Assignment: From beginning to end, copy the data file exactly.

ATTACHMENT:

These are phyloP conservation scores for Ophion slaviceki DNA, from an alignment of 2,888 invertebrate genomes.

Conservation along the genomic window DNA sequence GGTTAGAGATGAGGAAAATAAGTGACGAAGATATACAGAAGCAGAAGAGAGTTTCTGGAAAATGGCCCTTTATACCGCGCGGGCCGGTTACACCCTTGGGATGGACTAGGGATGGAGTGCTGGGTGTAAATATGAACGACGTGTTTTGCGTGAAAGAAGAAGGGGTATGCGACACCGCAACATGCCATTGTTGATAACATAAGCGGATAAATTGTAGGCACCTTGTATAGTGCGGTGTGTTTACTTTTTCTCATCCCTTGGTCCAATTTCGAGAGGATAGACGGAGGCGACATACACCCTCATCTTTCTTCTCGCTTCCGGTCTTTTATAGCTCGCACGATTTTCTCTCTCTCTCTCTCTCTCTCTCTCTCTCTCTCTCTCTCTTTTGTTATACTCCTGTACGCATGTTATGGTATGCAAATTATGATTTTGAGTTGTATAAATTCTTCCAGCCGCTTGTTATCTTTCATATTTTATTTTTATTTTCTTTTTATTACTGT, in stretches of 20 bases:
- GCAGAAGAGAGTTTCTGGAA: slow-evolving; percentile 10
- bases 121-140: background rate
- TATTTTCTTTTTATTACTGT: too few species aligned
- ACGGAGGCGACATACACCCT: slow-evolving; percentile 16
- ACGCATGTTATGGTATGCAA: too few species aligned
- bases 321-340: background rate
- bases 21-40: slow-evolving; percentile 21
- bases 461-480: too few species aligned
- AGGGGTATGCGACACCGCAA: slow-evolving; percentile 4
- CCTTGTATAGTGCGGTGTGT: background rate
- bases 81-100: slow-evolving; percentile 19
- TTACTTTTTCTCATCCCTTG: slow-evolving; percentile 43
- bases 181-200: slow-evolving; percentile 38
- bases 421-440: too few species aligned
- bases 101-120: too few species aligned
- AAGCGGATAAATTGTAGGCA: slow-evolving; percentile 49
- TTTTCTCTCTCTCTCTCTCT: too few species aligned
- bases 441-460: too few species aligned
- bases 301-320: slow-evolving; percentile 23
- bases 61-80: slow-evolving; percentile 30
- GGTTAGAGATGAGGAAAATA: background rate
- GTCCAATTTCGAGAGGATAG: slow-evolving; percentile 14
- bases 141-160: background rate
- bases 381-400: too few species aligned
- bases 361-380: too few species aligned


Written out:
These are phyloP conservation scores for Ophion slaviceki DNA, from an alignment of 2,888 invertebrate genomes.

Conservation along the genomic window DNA sequence GGTTAGAGATGAGGAAAATAAGTGACGAAGATATACAGAAGCAGAAGAGAGTTTCTGGAAAATGGCCCTTTATACCGCGCGGGCCGGTTACACCCTTGGGATGGACTAGGGATGGAGTGCTGGGTGTAAATATGAACGACGTGTTTTGCGTGAAAGAAGAAGGGGTATGCGACACCGCAACATGCCATTGTTGATAACATAAGCGGATAAATTGTAGGCACCTTGTATAGTGCGGTGTGTTTACTTTTTCTCATCCCTTGGTCCAATTTCGAGAGGATAGACGGAGGCGACATACACCCTCATCTTTCTTCTCGCTTCCGGTCTTTTATAGCTCGCACGATTTTCTCTCTCTCTCTCTCTCTCTCTCTCTCTCTCTCTCTCTCTTTTGTTATACTCCTGTACGCATGTTATGGTATGCAAATTATGATTTTGAGTTGTATAAATTCTTCCAGCCGCTTGTTATCTTTCATATTTTATTTTTATTTTCTTTTTATTACTGT, in stretches of 20 bases:
- GCAGAAGAGAGTTTCTGGAA: slow-evolving; percentile 10
- bases 121-140: background rate
- TATTTTCTTTTTATTACTGT: too few species aligned
- ACGGAGGCGACATACACCCT: slow-evolving; percentile 16
- ACGCATGTTATGGTATGCAA: too few species aligned
- bases 321-340: background rate
- bases 21-40: slow-evolving; percentile 21
- bases 461-480: too few species aligned
- AGGGGTATGCGACACCGCAA: slow-evolving; percentile 4
- CCTTGTATAGTGCGGTGTGT: background rate
- bases 81-100: slow-evolving; percentile 19
- TTACTTTTTCTCATCCCTTG: slow-evolving; percentile 43
- bases 181-200: slow-evolving; percentile 38
- bases 421-440: too few species aligned
- bases 101-120: too few species aligned
- AAGCGGATAAATTGTAGGCA: slow-evolving; percentile 49
- TTTTCTCTCTCTCTCTCTCT: too few species aligned
- bases 441-460: too few species aligned
- bases 301-320: slow-evolving; percentile 23
- bases 61-80: slow-evolving; percentile 30
- GGTTAGAGATGAGGAAAATA: background rate
- GTCCAATTTCGAGAGGATAG: slow-evolving; percentile 14
- bases 141-160: background rate
- bases 381-400: too few species aligned
- bases 361-380: too few species aligned